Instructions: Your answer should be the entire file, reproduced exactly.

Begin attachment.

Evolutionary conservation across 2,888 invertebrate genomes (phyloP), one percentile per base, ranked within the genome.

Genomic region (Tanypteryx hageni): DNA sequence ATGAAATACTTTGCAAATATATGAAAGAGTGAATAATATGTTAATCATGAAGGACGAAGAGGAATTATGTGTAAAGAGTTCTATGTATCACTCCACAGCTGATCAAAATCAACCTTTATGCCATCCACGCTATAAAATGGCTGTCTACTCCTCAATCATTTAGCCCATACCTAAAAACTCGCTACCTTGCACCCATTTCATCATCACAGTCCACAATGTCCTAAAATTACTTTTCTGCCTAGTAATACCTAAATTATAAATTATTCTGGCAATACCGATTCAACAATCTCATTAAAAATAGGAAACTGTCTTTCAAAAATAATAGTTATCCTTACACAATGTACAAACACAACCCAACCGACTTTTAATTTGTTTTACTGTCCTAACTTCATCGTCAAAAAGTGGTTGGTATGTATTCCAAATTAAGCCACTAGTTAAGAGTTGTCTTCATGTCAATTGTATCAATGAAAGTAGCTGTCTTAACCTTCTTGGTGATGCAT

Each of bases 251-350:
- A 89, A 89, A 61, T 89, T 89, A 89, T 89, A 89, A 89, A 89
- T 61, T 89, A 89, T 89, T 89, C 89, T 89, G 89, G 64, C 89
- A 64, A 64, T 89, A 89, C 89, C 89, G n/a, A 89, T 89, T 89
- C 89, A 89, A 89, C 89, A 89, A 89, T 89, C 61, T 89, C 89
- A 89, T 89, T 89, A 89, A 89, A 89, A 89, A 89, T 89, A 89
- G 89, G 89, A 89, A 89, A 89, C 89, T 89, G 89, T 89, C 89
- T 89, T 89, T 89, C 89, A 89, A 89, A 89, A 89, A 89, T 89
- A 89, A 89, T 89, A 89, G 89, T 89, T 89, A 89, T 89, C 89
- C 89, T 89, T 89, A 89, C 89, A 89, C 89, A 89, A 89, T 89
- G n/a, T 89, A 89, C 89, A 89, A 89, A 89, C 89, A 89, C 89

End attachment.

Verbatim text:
Evolutionary conservation across 2,888 invertebrate genomes (phyloP), one percentile per base, ranked within the genome.

Genomic region (Tanypteryx hageni): DNA sequence ATGAAATACTTTGCAAATATATGAAAGAGTGAATAATATGTTAATCATGAAGGACGAAGAGGAATTATGTGTAAAGAGTTCTATGTATCACTCCACAGCTGATCAAAATCAACCTTTATGCCATCCACGCTATAAAATGGCTGTCTACTCCTCAATCATTTAGCCCATACCTAAAAACTCGCTACCTTGCACCCATTTCATCATCACAGTCCACAATGTCCTAAAATTACTTTTCTGCCTAGTAATACCTAAATTATAAATTATTCTGGCAATACCGATTCAACAATCTCATTAAAAATAGGAAACTGTCTTTCAAAAATAATAGTTATCCTTACACAATGTACAAACACAACCCAACCGACTTTTAATTTGTTTTACTGTCCTAACTTCATCGTCAAAAAGTGGTTGGTATGTATTCCAAATTAAGCCACTAGTTAAGAGTTGTCTTCATGTCAATTGTATCAATGAAAGTAGCTGTCTTAACCTTCTTGGTGATGCAT

Each of bases 251-350:
- A 89, A 89, A 61, T 89, T 89, A 89, T 89, A 89, A 89, A 89
- T 61, T 89, A 89, T 89, T 89, C 89, T 89, G 89, G 64, C 89
- A 64, A 64, T 89, A 89, C 89, C 89, G n/a, A 89, T 89, T 89
- C 89, A 89, A 89, C 89, A 89, A 89, T 89, C 61, T 89, C 89
- A 89, T 89, T 89, A 89, A 89, A 89, A 89, A 89, T 89, A 89
- G 89, G 89, A 89, A 89, A 89, C 89, T 89, G 89, T 89, C 89
- T 89, T 89, T 89, C 89, A 89, A 89, A 89, A 89, A 89, T 89
- A 89, A 89, T 89, A 89, G 89, T 89, T 89, A 89, T 89, C 89
- C 89, T 89, T 89, A 89, C 89, A 89, C 89, A 89, A 89, T 89
- G n/a, T 89, A 89, C 89, A 89, A 89, A 89, C 89, A 89, C 89